Netanyahu Retreats, for Now, on His Plan to Shut Broadcast Body

Meeting delayed for a week after Minister Kahlon boycotts it; Netanyahu returning with compromise proposal next week.

Moshe Kahlon and Benjamin Netanyahu, August 14, 2016.
Emil Salman

In a setback to his campaign to scuttle the new public broadcasting corporation, Prime Minister Benjamin Netanyahu was yesterday forced to cancel a meeting of government coalition party leaders to discuss the issue after Finance Minister Moshe Kahlon absented himself.

Sources said Netanyahu would try again next Sunday, this time coming back with a compromise proposal that would keep the corporation alive. However, the new Netanyahu plan would force out the corporation’s top two executives and force it to hire all the employees of the Israel Broadcasting Authority, which it is meant to be replacing.

Political sources said that Kahlon – who is head of Kulanu, Netanyahu’s biggest coalition partner – boycotted both the cabinet meeting as well as the meeting of coalition chiefs because of differences with Netanyahu over the future of the corporation.

Netanyahu has been waging a lengthy campaign to shutter the corporation, called Kan, reportedly out of concerns that it won’t be subject to political interference like the IBA was. Kan said last week it would be ready to go on the air in January, putting pressure on the prime minister to act.

The new corporation would take over IBA’s Channel 1, as well as its array of radio stations with what its backers say will be better programming and at a lower cost than the much disparaged IBA.

Kahlon agreed with Netanyahu several weeks ago that Kan’s launch, which was supposed to take place this month, would be delayed until next April. He is reportedly unhappy that the prime minister is now determined to kill off the corporation altogether.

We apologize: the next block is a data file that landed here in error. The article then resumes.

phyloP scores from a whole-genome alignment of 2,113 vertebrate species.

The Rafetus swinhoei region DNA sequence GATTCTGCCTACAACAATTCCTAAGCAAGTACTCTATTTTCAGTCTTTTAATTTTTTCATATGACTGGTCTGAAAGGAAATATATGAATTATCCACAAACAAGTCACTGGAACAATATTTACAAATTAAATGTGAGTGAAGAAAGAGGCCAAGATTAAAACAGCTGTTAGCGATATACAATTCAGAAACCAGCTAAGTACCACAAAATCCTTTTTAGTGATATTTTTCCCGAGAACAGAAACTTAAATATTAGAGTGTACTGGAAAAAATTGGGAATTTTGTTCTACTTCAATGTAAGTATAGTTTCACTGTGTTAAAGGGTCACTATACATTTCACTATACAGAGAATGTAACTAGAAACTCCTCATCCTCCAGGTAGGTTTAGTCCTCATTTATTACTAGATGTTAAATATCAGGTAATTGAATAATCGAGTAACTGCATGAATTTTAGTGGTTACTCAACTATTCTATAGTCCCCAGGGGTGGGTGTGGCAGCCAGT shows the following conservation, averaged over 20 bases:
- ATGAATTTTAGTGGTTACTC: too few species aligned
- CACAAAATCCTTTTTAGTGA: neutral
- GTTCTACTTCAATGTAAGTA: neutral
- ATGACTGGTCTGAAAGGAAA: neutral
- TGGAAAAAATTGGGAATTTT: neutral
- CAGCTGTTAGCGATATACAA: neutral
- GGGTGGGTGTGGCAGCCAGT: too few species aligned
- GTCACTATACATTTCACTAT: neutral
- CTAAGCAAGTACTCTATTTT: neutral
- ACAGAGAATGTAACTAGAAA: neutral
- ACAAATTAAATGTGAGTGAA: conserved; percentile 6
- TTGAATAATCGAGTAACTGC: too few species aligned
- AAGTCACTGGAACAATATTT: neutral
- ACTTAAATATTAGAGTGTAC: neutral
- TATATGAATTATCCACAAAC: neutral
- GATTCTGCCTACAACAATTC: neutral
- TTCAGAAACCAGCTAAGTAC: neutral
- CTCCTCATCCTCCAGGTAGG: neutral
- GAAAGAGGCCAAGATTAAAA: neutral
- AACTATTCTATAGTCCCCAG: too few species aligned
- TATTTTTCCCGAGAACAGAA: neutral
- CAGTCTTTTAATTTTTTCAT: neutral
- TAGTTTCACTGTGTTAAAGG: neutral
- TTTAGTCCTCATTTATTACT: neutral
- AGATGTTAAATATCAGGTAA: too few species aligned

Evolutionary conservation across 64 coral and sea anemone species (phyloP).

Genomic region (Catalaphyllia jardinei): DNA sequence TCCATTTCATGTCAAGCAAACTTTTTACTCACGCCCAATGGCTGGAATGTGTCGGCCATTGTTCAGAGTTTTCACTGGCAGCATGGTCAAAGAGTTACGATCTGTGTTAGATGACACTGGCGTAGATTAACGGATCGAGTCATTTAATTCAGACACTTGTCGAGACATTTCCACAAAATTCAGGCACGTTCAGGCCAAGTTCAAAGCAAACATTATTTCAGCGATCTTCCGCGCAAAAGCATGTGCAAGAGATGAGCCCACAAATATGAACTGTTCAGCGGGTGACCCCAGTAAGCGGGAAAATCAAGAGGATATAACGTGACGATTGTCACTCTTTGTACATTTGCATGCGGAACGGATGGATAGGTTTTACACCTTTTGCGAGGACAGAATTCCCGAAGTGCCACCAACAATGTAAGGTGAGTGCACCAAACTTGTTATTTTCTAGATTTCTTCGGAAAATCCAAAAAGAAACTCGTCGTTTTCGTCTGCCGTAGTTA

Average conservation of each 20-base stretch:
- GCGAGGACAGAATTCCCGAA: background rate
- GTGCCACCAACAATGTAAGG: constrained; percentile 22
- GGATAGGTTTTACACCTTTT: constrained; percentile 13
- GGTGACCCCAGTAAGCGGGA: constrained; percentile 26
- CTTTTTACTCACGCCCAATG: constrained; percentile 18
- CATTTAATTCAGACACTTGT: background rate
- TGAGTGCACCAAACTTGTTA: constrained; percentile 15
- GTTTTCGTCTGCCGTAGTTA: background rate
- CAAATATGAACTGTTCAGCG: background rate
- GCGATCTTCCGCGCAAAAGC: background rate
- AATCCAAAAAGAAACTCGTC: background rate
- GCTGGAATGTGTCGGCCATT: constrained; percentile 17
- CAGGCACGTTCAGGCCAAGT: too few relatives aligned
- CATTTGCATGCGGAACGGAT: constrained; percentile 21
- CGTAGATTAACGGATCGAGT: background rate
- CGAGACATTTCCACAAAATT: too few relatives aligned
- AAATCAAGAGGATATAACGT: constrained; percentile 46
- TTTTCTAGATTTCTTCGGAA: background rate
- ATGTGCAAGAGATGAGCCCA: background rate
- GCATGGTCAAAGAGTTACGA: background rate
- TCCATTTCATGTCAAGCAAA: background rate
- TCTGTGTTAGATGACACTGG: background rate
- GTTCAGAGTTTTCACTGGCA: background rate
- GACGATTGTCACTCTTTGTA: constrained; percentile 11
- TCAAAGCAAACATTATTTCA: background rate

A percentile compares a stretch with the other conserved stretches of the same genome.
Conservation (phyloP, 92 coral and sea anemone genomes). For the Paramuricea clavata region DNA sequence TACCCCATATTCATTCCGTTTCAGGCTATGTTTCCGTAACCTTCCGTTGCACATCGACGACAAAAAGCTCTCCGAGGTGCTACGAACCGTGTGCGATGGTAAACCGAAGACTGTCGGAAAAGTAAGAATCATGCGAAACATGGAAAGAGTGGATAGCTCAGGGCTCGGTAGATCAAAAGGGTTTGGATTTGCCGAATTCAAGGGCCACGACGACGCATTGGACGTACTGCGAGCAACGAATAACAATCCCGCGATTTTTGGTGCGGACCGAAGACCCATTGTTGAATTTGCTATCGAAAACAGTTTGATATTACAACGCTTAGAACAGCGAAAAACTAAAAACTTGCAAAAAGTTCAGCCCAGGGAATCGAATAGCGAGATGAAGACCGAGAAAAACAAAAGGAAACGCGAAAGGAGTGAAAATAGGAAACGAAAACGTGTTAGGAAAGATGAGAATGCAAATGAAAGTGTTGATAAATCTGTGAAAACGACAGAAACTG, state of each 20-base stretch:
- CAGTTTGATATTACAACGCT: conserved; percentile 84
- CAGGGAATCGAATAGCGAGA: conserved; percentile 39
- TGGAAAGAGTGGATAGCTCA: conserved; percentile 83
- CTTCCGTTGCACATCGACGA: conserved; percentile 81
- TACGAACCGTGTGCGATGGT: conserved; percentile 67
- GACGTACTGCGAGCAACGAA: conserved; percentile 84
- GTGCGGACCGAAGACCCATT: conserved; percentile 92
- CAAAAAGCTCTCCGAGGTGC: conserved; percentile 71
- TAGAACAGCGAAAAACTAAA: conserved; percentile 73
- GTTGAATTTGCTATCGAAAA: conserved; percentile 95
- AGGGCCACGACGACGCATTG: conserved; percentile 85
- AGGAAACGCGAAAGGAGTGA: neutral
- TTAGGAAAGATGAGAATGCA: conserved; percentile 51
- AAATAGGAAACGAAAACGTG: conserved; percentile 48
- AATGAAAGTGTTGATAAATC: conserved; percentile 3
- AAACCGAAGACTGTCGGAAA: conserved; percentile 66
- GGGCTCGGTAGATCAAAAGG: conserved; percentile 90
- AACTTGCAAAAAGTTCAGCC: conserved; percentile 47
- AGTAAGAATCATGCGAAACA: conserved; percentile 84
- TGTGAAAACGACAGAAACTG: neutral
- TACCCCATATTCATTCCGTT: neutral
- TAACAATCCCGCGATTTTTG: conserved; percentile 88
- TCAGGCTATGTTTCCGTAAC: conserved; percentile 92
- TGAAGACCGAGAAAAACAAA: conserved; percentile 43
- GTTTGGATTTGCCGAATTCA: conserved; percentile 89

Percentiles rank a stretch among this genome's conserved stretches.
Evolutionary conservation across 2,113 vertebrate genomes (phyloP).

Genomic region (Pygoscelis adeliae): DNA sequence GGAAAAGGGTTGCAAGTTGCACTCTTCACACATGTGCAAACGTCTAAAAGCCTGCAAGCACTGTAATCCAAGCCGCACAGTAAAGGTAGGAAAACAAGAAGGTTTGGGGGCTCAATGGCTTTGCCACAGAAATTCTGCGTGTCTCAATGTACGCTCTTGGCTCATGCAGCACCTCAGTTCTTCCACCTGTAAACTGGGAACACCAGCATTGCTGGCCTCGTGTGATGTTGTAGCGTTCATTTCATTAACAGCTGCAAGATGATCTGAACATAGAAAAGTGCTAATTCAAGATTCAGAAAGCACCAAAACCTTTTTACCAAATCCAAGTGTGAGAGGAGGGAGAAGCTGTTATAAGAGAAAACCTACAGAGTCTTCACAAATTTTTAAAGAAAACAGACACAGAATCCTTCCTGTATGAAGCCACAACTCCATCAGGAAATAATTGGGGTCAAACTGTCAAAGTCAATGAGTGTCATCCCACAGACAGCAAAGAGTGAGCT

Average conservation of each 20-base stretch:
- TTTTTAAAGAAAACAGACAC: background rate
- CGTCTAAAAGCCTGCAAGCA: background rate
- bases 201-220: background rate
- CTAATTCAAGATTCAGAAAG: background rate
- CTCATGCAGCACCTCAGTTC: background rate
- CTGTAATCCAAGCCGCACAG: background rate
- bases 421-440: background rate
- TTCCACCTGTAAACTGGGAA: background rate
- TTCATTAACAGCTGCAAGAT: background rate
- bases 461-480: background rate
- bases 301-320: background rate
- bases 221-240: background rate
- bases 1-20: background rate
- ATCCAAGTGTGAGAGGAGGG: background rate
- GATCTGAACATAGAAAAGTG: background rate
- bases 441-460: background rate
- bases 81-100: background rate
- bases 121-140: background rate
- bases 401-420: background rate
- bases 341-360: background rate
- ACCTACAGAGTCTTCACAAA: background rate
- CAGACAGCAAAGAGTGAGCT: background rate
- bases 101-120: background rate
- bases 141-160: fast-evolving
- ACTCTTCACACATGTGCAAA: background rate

Kan has already hired hundreds of staff, contracted for programming and rented office space. Treasury sources said yesterday that shutting it and keeping the IBA intact would cost the government 400 million shekels ($103.7 million) annually and would require an additional cut in the state budget.

They said it would also put at risk the 1.7 billion shekels the government is supposed to raise from the sale of IBA’s current facilities in Tel Aviv’s Sarona area and another 700 million shekels from the sale of its headquarters in Jerusalem, neither of which the IBA would turn over if it keeps operating.

The costs are so steep, officials said, that the government would have to approve another across-the-board cut in the 2017-18 budget to cover them.

Treasury officials denied claims by IBA staff that they had agreed salary cuts to keep the authority open. The average salary at the IBA is 26,762 shekels a month, nearly three times the average wage nationwide.

In addition to Kahlon, Naftali Bennett – who is education minister as well as head of the Habayit Hayehudi party – and Interior Minister and Shas party head Arye Dery have both said they oppose closing down Kan.

Knesset sources said yesterday that Netanyahu might try to circumvent them by bringing the issue to the cabinet as proposed legislation, which would force ministers and coalition Knesset members to support it.

However, Netanyahu currently has only the declared support of eight ministers for shuttering Kan, while nine ministers have said they oppose it. Four others are undecided, including the two Yisrael Beiteinu ministers – Defense Minister Avigdor Lieberman and Immigrant Absorption Minister Sofa Landver.

Health Minister Yaakov Litzman has declared his support for closing down Kan, but said he would reconsider if it requires budget cuts.